Smith & Wesson revolver frame sizes – Part 2: sights, grips, etc.

Clockwise, from top left
Clockwise, from top left: Patridge front sight, ramped front sight with red insert, ramped front sight without insert, ramped front sight with insert removed.

Only one rear sight for all S&W frames

The slot on the top of the frame for the rear sight is identical for all frame sizes. Thus, the rear sight of a S&W Model 17 in .22 LR can also be mounted on an X-Frame revolver in .460/.500 S&W Mag. Front sights can also be interchanged among models. But beware, because there are two variations: front sights that are pushed in or pinned in. Since both front sight bases and front sight slots are subject to tolerance, some sights require minor rework. It is interesting to note that many older models are currently rising sharply in price. A K-frame Model 19 with 6" is between 350 to 400 euros. A Model 27 in 6" or even 4" easily breaks the 500 euro barrier. Old M29 in the original barrel length with 6.5" climb up to 800 to 1100 euro, depending on the condition.

Installing optics

If an optic is to be installed, a model after 1994 would be advantageous. The year is considered a watershed, because now every model except J-frames was factory fitted with three threaded holes on the frame top strap (“drill and tap frame”). Earlier models can, of course, be retrofitted by a gunsmith. 

Cylinder releases, weights, trigger tuning

Those who find the cylinder release too small can retrofit larger versions. These extended latches with enlarged actuating surface are standard equipment on PPC 1500 and IPSC revolvers and make handling much easier. To tame recoil/muzzle flip, barrel weights made of aluminum or steel (depending on the desired weight size) can be retrofitted by a specialist on some models. A trigger tuning is often also part of the subsequent standard tuning work on a S&W revolver, whereby the spectrum here ranges from spring replacement to a completely new trigger assembly.


Comparison of aftermarket grips from Nill.
Retrofit grips are plentiful (from left): Nill Master II with open back in sizes S, ST and XL; the same with closed back in XL and a Nill Club 30 grip with finger grooves. In the foreground two grips for J-frames in Phil Hemphill design.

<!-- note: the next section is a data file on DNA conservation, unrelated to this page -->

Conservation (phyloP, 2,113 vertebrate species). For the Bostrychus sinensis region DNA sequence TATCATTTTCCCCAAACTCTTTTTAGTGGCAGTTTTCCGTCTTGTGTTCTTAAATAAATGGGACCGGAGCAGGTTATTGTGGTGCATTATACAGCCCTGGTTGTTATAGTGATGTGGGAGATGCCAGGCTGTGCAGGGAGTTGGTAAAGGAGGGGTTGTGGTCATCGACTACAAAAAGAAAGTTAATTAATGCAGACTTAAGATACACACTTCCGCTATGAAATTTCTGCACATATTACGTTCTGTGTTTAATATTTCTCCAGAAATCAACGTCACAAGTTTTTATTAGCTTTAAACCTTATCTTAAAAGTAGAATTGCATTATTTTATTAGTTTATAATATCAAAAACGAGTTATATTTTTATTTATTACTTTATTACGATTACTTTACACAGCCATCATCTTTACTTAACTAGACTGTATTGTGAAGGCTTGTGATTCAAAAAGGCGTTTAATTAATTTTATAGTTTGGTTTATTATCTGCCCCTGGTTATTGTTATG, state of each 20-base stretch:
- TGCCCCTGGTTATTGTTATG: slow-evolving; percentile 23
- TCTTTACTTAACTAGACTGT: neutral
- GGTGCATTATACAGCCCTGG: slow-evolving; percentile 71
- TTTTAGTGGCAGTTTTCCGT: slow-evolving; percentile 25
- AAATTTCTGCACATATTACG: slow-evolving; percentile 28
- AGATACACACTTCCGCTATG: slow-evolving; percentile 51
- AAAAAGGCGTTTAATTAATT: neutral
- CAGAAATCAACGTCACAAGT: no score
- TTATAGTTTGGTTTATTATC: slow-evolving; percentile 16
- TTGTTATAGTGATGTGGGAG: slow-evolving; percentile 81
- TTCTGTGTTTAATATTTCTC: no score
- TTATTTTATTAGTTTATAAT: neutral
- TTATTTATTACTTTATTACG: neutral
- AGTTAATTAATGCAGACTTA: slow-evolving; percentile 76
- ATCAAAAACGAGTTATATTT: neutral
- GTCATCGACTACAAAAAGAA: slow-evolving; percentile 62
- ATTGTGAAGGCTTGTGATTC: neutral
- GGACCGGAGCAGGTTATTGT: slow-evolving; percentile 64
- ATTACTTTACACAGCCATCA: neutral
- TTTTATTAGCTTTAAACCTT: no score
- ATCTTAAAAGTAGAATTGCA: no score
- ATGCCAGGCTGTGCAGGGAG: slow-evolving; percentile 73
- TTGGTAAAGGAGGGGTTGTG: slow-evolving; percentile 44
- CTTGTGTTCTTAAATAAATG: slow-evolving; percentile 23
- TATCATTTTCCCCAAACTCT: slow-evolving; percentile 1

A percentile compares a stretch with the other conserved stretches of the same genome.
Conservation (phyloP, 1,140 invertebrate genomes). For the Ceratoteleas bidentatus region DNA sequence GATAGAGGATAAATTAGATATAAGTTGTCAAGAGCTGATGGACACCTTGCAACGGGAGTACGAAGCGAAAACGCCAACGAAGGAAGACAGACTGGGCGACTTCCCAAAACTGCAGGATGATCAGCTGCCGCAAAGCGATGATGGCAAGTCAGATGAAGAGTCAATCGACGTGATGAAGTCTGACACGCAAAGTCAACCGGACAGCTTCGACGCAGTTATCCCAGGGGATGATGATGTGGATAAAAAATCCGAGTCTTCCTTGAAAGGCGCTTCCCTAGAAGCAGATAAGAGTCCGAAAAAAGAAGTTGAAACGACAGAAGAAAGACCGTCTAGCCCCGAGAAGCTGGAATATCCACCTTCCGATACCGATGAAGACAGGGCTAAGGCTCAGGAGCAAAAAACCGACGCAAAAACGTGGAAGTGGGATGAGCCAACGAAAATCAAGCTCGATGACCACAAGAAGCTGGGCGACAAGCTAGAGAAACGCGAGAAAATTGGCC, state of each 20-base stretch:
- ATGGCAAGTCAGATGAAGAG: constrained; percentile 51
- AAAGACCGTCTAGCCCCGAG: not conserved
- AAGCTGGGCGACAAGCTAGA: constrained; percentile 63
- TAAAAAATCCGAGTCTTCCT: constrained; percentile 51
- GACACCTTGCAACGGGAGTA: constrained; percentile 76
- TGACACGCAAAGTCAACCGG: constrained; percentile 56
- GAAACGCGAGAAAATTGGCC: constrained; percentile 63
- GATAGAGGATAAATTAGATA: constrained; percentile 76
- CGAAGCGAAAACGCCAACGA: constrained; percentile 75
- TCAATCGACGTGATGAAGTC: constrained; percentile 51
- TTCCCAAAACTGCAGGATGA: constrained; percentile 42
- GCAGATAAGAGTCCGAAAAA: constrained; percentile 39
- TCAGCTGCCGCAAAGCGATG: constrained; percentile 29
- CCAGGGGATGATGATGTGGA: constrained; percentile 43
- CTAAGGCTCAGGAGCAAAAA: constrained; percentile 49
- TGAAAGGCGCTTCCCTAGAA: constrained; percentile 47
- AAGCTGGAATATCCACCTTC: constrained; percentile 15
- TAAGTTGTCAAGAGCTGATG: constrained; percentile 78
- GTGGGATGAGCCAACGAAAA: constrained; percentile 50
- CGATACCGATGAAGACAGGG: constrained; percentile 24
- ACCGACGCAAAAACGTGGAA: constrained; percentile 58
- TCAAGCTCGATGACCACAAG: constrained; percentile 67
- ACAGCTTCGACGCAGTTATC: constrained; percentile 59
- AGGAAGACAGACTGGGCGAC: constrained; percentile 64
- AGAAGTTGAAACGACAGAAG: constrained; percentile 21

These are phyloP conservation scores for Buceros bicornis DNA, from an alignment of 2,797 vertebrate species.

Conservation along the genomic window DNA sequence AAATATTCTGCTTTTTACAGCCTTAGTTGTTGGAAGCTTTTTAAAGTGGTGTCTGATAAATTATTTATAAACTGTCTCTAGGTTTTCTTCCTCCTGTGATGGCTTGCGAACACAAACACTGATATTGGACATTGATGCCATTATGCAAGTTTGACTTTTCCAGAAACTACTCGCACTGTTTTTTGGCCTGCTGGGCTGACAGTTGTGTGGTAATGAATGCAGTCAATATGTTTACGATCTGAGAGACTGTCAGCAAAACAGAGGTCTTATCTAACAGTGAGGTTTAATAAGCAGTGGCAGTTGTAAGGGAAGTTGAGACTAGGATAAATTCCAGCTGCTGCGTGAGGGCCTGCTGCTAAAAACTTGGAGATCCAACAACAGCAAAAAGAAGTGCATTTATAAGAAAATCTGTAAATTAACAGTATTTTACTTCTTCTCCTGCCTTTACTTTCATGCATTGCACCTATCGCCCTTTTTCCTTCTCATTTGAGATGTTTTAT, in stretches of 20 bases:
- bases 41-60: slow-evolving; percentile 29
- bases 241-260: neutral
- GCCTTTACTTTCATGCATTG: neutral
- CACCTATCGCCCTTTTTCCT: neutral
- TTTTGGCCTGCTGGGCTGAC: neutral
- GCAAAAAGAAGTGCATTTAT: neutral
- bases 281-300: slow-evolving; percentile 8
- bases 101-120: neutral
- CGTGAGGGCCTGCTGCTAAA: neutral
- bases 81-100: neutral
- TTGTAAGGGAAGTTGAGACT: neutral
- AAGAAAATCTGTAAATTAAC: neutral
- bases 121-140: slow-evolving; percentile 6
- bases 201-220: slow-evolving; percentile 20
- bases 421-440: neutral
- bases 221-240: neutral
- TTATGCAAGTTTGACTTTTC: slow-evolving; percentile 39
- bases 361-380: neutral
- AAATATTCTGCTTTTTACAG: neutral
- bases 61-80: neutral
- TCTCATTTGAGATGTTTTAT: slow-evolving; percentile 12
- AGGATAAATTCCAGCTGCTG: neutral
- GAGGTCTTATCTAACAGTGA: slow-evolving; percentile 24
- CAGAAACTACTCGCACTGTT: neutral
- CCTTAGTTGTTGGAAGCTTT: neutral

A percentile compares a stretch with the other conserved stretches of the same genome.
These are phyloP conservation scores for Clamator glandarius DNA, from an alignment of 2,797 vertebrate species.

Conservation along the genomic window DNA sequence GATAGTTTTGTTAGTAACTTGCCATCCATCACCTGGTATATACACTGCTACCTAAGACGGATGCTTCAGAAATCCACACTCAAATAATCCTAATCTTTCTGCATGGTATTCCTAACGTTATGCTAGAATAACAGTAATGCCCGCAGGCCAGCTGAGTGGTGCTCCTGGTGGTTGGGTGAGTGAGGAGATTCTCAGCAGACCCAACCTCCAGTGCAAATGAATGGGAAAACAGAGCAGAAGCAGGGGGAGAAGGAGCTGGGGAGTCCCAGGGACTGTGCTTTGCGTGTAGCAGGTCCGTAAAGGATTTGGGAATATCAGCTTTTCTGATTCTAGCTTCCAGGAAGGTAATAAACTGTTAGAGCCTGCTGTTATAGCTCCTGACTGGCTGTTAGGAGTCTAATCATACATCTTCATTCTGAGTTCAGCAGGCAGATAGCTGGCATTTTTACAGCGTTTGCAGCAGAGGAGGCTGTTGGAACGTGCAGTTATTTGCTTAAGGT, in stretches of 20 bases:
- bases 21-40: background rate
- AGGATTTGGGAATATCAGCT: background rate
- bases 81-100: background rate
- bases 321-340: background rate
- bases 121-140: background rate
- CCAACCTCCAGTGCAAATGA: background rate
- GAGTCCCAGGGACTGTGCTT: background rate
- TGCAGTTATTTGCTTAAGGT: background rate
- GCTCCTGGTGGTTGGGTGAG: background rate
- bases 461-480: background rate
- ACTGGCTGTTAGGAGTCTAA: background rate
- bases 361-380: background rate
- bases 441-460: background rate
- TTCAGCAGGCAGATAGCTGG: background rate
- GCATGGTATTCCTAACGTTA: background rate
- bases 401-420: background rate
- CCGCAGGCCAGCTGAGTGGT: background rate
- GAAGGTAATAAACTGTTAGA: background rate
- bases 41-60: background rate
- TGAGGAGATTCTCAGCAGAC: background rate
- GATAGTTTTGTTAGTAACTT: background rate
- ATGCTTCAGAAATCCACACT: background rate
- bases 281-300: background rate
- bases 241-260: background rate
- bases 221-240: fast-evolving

While the distinctive wooden tiger grip panels were fitted until the late 1980s, these fell victim to one-piece rubber grips with open backs for price reasons. Die-hard fans will be floored to hear that the above mentioned "Goncalo Alves" grips were "disposed of" by burning them at the factory. At some point, even the potential for savings reached a limit, however. The complaints piled up. Finally, S&W saw the light and changed the rubber grip design. 

New S&W revolvers have one-piece rubber grips that are closed on the back – they don't slip and dampen recoil properly. Unfortunately, these grips turn out a bit small. They are just about usable up to glove size nine. A change is recommended for larger hands. The range is lush and includes, for example, Pachmayr plastic grips reinforced with steel inserts, grips made of synthetic and natural materials from the US specialist Hogue, or checkered Nill wood grips from Germany. For those who shoot a lot in double action and have fingers that are too short, we recommend the Phil Hemphill model from Nill featuring an open back. 

The geometry allows you to grip the revolver much higher up and the trigger finger reaches further toward the trigger. This grip is available for K/L frames and since 2019 also for J-frames. The disadvantage with magnum loads is that the recoil goes directly into the palm. By the way, the grips for K/L frames in the round butt design also fit the Korth Super Sport.

Sights replacement: what you need to know about the rear and front sights on S&W revolvers

LPA match sights
LPA match sights (left, mounted on revolver), rear sight with three fixed positions and interchangeable blades from Waffen Kühn (center) and the classic S&W rear sight (right, mounted on revolver).

If you use your revolver for sporting purposes, you should remove the red plastic insert from the front sight. Some paint over this with matte black paint. If you focus on the red insert, you will always shoot too high because there is still a few tenths of a millimeter of steel between the top edge of the front sight and the insert. If this red insert was accidentally scorched when the sight was blackened, it is also advisable to remove it. Often seen is a reworked front sight for an optimal sight picture. 

The front sight of a Smith & Wesson revolver
If the front sight of a Smith & Wesson revolver cannot be exchanged, in the case of an adjustable rear sight the blades can be replaced.

The well-known micrometer sight from S&W can be finely adjusted – no wonder with the thread used (6/48-60 UNC – the pitch is only 0.47 millimeters per turn). As accessories, there are rear sight blades with a white outline around the notch or also blank blades.

However, if you want to change the rear sight blade, you have to break the rear sight windage nut by turning the windage screw. Screw, nut and rear sight blade cost around 25 euros. For a fixed front sight, S&W offers three rear sight blades of different heights (.126" = 3.2 mm, .146" = 3.7 mm and .160" = 4.0 mm) at a price of 20 euro each. Many shooters prefer a wide rear sight blade with a deep U-notch. This can be quickly installed by the shooter without any rework. LPA has established itself as the market leader here. However, these rear sights build higher than the factory sights. Therefore, in order to be able to use the full adjustment range, a higher front sight should also be retrofitted. 

Text: Stefan Bader

Further information on the revolvers can be found on the Smith & Wesson website.

In Part 1 we examined the various S&W frame sizes and their differences.

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